Get Help Avoiding Foreclosure: Using a HUD-Approved Housing Counselor

HUD-approved housing counselors will work with you—free of charge—to help you avoid foreclosure.

HUD-approved housing counselors provide foreclosure avoidance counseling and assistance in applying for a mortgage workout—all at no cost to you. If you're facing a foreclosure, the sooner you talk to a housing counselor, the better. You can have no better advocate if you're trying to work out a loan modification or other loss mitigation option.

Read on to find out what a HUD-certified housing counselor can do for you, whether using one is likely to help you avoid a foreclosure, and how you can find a counselor in your area.

What HUD-Approved Housing Counselors Do

Housing counselors act as your advocate if you’re trying to avoid a foreclosure. These counselors are paid through government grants and, in some cases, grants from major mortgage lenders. They’re well trained in the various ways you might be able to prevent a foreclosure.

Your HUD-approved housing counselor can help you assess your loan situation and work with your servicer to try to find an option that will keep you in your house, if possible, like completing a modification or through a refinance program. (To learn what to do, and what not to do, in the modification process, see Do's and Don'ts for Getting a Loan Modification.)

If you decide you want to give up the home, a counselor might be able to help you arrange a short sale or deed in lieu of foreclosure. A counselor can also give you information about these options. (To learn what to do—and what not do—if you’re facing a foreclosure, see Foreclosure Do's and Don'ts.)

How Housing Counseling Works

When you call a HUD-approved counseling agency, you’ll be scheduled for an interview by phone or in person with a counselor. During the counseling session, the housing counselor will likely:

  • discuss your current financial situation
  • evaluate your current spending
  • help you to figure out a budget that will set the maximum amount you’re able to pay towards your mortgage each month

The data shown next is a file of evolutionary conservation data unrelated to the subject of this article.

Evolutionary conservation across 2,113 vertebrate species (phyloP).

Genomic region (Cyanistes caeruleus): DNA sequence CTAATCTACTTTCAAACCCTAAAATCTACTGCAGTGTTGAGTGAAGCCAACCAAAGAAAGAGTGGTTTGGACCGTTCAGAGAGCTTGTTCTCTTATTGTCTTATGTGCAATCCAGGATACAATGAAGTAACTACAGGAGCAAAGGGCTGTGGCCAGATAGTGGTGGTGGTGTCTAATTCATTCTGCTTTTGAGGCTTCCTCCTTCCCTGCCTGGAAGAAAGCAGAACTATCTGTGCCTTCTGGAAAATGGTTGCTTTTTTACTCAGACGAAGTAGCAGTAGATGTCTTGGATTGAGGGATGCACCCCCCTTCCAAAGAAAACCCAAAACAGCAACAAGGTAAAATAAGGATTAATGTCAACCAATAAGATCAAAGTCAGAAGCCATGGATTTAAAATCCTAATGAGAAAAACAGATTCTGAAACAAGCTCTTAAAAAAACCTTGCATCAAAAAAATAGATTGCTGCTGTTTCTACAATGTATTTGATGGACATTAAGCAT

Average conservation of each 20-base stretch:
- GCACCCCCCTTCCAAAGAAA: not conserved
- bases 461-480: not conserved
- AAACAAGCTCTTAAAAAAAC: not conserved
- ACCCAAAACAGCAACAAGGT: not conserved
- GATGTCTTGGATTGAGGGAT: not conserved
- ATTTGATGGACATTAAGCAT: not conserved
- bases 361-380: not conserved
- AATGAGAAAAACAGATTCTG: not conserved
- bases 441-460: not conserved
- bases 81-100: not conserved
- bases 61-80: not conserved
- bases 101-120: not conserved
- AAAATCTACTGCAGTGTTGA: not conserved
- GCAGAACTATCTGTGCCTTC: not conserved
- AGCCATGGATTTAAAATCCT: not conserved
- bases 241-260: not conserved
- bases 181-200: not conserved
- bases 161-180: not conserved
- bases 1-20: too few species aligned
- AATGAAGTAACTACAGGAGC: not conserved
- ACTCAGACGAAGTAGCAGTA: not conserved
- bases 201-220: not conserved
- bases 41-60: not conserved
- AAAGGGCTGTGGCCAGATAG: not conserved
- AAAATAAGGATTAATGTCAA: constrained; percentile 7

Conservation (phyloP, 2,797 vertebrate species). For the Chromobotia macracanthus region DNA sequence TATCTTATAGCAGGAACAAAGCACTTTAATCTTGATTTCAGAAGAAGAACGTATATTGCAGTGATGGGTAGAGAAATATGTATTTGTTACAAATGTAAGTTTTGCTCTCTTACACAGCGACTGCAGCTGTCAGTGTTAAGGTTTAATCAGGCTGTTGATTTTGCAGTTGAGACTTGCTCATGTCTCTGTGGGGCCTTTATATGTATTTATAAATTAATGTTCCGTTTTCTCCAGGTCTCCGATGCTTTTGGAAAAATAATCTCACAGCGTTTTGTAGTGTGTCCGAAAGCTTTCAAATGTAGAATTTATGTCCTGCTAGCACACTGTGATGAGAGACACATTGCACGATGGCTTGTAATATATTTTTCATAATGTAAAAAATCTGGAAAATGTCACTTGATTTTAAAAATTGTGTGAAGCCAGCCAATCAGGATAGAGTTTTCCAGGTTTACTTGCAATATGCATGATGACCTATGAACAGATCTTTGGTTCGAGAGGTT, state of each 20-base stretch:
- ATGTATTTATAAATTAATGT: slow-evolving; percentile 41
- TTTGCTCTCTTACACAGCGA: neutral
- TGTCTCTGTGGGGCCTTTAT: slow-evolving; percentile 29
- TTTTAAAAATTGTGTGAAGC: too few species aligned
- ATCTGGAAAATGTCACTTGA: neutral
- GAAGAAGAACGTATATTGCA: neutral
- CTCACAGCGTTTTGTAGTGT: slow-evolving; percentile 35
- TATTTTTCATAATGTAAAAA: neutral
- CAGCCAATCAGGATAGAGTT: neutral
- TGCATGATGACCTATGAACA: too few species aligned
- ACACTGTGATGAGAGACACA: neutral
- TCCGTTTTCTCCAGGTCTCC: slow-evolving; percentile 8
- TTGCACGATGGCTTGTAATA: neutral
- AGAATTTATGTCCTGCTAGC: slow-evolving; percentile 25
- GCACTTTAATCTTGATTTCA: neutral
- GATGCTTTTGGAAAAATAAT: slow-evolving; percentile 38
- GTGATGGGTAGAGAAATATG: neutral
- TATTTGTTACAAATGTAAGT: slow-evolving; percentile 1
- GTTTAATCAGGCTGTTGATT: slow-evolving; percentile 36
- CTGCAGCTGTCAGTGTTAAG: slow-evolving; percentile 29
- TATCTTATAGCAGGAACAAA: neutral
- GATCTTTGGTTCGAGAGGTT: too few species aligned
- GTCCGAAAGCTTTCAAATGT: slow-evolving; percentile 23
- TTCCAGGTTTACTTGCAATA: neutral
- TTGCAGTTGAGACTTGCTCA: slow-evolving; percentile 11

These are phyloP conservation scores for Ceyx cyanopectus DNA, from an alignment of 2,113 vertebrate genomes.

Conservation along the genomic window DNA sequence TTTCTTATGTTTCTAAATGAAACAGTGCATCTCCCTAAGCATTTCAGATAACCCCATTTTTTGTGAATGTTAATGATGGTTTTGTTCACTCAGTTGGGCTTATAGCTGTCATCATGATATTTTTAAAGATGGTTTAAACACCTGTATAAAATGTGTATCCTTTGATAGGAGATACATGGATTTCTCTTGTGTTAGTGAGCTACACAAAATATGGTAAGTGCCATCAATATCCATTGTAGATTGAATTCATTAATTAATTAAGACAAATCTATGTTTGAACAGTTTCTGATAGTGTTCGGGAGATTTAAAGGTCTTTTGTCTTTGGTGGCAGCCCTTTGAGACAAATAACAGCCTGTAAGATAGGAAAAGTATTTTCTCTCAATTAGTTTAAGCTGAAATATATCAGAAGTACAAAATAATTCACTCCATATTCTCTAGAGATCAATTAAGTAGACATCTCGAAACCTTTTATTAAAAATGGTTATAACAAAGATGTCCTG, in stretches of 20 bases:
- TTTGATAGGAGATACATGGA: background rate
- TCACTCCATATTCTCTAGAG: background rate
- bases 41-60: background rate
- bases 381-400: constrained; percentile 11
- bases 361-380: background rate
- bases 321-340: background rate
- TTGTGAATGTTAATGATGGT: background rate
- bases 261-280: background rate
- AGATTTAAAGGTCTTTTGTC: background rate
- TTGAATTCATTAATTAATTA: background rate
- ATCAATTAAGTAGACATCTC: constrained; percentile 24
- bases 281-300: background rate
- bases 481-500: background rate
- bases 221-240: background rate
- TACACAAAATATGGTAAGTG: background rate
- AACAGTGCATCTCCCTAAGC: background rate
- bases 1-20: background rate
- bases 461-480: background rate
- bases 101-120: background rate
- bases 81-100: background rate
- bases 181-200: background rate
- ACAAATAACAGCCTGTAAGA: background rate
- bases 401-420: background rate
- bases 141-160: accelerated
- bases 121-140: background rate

• explore the reasons why you fell behind in payments (which are usually the basis for a hardship letter or affidavit)
  • help you figure out what options are best for you, and
  • give a recommendation on proposed next steps.

At the meeting, the counselor will want to get a handle on your overall financial situation, including your income, your debts, your assets, your mortgage, and the value of your home. So, before the appointment, it’s a good idea to gather up information about your finances, including:

  • recent billing statements for your first and any other mortgages
  • recent pay stubs and other documentation showing any income you receive (if you’re self-employed, an up-to-date profit and loss statement)
  • recent tax returns
  • monthly household expenses
  • account balances and monthly payments due on all of your credit cards, student loans, car loans, and so on, and
  • information about your savings and other assets.

Applying for a Modification or Other Option

Once you, or your housing counselor, call your servicer asking for a way to avoid foreclosure, the servicer will send you a loss mitigation package. You’ll fill out and return the forms with the help of your counselor. Then, the servicer will review your income, debt, and hardship to determine whether you’re eligible for a foreclosure avoidance option. (Learn ten steps you can take to prevent a foreclosure.)

Can a HUD-Approved Housing Counselor Always Help?

Housing counselors can do a lot, but they’re limited by the servicer and investor (loan owner) policies regarding what are termed loss mitigation guidelines. This means you might not qualify for a mortgage workout no matter what you or the counselor does.

Still, even if you think you won’t qualify for a modification or other foreclosure alternative, it certainly doesn’t hurt to talk to a counselor and submit a loss mitigation application to your servicer. You can apply for loss mitigation either before the foreclosure officially starts or after a foreclosure has already started. (Under federal law, and some state laws, a servicer can’t start or continue with a foreclosure while your completed application is pending.) You might end up getting a more affordable mortgage payment for the future or qualify for a workout option that you hadn’t previously considered.

How to Find a HUD-Approved Housing Counselor

The federal Department of Housing and Urban Development (HUD) has a list of approved counselors. To find a counselor near you, go to HUD’s website or call 800-569-4287.

You can also find a counselor by calling:

If, even after reading about the benefits of using a HUD-approved housing counselor, you decide not to use one, be sure that you have a good understanding of the different types of loss mitigation options available before you talk to your servicer about ways to avoid a foreclosure.

When to Talk to an Attorney

If you have questions about how the foreclosure process works in your state or you think you might want to fight the foreclosure in court and need to find out whether you have any defenses to a foreclosure, consider talking to a lawyer.

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